St. George Greek Orthodox Church

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The stories of St. George are greatly exagerated in many cultures over the earth. However, many historians believe the Greek representation is the closest to actual fact. From the writings of Metaphrastes, he was born in Cappadocia of noble, Christian parents and on the death of his father, accompanied his mother to Palestine, her country of origin, where she had land and George was to run the estate. St. George lived during the reign of the Roman Emperor Dioceletian in the third century and partially into the fourth and held an important post in the Roman army. St. George served in the legions of Rome, becoming a fearless officer and highly respected leader of men.

Dioclesian was a great persecutor of Christians (from about 302) and when the persecutions began George put aside his office and complained personally to the Emperor of the harshness of his decrees and the dreadful purges of Christians. St. George resigned his commission in the Roman army rather than participate in any of the pagan rituals expected of the soldiers. He also resented the merciless persecution of the Christians, whose ranks he joined in a total committment to Jesus Christ.

The origin of the legends of St. George, which is very well known, came originally from the way in which the Greek Church honoured George. They venerated him as a soldier saint and told many stories of his bravery and protection in battle. The one story that is most famous involves the famous dragon, with which he is invariably portrayed. According to legend, a pagan town was being terrorised by a dragon. The locals kept throwing sheep to it to placate it, and when it still remained unsatisfied, they started sacrificing some of the citizenry. Finally the local princess was to be thrown also to the beast, but St. George came along, slaughtered the dragon and rescued the fair princess. At this, the townsfolk converted to Christianity.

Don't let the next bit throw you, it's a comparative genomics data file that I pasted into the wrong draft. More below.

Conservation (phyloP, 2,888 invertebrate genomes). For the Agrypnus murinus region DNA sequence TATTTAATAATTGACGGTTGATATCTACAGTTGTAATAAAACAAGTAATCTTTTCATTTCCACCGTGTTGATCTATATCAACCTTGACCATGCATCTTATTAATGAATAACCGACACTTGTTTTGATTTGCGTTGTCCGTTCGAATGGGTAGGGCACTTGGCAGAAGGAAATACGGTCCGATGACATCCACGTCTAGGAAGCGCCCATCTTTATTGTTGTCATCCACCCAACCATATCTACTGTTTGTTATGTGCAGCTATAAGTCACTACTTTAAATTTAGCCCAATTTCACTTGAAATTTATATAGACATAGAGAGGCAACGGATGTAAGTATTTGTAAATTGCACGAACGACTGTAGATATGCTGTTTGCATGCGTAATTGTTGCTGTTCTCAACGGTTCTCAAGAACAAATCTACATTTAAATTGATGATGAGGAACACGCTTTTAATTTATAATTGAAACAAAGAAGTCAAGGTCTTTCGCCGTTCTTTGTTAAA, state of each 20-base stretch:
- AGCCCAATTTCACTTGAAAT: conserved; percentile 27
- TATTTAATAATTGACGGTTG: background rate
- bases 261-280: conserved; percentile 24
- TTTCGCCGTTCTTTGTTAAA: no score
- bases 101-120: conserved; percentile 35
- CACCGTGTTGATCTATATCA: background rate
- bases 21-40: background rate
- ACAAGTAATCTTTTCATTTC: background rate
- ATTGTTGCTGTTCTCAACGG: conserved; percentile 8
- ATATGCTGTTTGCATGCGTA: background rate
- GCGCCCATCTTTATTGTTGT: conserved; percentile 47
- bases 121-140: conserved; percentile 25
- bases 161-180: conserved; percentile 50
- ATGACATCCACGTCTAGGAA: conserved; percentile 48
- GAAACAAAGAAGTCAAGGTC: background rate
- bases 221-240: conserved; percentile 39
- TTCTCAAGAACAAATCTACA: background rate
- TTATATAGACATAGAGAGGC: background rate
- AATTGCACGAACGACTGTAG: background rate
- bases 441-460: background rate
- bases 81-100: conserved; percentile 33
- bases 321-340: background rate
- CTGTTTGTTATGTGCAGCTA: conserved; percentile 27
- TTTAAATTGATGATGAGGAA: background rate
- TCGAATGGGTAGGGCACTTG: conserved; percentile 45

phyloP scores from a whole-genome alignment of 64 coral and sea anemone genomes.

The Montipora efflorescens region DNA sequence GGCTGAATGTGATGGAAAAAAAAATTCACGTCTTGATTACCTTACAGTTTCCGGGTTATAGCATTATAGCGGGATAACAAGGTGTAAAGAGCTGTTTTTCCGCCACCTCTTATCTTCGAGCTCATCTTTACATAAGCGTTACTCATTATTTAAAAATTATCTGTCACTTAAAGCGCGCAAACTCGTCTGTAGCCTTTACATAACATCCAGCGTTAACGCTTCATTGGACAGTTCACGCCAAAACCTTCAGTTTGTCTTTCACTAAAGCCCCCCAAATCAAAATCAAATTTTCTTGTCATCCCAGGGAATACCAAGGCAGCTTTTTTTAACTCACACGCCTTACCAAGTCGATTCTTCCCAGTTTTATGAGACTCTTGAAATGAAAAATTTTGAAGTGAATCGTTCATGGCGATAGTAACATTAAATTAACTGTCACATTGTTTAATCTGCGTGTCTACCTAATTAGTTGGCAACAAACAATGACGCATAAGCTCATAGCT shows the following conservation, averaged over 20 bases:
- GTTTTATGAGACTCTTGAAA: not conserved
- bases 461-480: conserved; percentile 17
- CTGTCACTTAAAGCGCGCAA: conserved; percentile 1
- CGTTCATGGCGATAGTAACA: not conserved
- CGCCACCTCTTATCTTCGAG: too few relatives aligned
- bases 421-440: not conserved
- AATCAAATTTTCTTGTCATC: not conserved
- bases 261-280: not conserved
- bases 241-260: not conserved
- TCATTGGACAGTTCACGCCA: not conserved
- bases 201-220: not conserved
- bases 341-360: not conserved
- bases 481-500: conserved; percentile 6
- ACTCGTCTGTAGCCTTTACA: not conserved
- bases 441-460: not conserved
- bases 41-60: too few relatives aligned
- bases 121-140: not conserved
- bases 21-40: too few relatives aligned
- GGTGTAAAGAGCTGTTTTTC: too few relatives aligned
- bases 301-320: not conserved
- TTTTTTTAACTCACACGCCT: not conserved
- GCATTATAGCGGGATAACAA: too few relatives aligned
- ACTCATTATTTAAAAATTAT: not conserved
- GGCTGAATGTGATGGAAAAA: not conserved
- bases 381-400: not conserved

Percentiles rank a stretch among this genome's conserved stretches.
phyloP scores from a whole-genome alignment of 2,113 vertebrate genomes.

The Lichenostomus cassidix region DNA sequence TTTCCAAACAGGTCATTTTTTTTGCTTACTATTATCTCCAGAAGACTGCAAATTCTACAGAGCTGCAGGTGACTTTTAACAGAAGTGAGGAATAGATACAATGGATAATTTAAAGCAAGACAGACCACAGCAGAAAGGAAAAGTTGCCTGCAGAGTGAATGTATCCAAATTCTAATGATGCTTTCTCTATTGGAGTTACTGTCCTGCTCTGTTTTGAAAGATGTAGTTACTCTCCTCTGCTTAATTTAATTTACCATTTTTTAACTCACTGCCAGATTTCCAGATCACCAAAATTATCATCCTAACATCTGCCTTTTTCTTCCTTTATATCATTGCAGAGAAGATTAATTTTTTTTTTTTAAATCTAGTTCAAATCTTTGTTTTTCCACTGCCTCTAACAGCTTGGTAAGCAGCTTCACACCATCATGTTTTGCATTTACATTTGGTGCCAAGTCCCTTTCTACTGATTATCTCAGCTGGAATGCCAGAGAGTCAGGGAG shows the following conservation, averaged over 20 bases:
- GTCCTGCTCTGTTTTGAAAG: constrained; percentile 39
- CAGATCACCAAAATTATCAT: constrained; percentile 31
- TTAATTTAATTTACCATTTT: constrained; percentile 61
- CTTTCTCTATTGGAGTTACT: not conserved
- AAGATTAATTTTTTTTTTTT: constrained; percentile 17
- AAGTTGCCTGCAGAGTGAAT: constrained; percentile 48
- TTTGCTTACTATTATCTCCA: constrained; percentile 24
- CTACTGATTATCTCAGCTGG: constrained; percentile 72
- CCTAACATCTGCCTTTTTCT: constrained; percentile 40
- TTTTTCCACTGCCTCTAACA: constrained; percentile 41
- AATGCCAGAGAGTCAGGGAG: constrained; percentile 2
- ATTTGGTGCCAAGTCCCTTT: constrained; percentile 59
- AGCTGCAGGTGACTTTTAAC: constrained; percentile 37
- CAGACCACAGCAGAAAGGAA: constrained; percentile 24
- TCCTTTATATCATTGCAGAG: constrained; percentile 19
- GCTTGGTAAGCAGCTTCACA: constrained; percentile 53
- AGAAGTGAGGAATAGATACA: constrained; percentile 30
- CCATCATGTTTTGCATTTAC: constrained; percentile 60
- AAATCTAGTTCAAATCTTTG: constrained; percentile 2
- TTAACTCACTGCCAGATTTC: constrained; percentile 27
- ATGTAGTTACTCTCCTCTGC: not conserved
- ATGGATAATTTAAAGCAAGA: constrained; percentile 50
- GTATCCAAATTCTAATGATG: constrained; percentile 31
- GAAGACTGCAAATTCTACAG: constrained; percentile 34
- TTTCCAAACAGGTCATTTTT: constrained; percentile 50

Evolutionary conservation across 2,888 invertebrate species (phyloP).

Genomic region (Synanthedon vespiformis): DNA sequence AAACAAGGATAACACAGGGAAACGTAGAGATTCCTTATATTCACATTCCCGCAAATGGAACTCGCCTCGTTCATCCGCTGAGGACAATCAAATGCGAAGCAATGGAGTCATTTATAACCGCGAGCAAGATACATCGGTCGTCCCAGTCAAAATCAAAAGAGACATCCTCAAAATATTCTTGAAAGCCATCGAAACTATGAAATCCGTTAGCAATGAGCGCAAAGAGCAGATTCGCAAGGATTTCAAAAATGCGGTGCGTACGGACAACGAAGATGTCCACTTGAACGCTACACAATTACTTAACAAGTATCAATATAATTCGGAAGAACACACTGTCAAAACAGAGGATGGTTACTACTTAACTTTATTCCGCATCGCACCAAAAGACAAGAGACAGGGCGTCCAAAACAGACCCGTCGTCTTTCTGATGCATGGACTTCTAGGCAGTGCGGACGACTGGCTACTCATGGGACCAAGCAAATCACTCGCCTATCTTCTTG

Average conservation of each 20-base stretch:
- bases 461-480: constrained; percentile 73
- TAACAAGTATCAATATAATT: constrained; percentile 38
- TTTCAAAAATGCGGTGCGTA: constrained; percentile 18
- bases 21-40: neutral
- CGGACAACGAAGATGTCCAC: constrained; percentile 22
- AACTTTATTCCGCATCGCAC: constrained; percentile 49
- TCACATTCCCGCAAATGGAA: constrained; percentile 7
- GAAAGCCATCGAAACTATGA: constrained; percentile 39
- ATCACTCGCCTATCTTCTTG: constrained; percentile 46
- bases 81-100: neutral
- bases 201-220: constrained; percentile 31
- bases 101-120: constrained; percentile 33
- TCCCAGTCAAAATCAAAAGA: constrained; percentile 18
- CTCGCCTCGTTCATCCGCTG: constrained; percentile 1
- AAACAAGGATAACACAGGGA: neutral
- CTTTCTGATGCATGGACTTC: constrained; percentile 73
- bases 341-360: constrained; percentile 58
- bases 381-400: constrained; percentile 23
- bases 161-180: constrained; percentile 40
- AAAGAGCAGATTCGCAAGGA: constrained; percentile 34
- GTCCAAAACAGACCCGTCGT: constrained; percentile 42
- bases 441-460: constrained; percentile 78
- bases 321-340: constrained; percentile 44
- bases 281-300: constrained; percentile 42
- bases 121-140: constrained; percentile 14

Because of his defiance to the Emperor, it is certain that St. George was imprisoned and put through unspeakable tortures, which he bravely endured. He would not recant his faith, however, and the following day he was dragged through the streets and beheaded in Nikomedia, a town in Asia Minor. His courage gave heart to the many converts for which he was responsible and his defiant spirit lingered on to inspire Christians to greater effort in behalf of the Savior, despite the great danger involved.

The Emperor Constantine, some years later, erected the Church of St. George in his memory, setting a precedent for many other churches which were to be erected in his memory in the years to come. St. George symbolizes the struggle against paganism and the never-ending combat between good and evil. In the roster of soldiers who have become Christian saints, the name of St. George leads all the rest.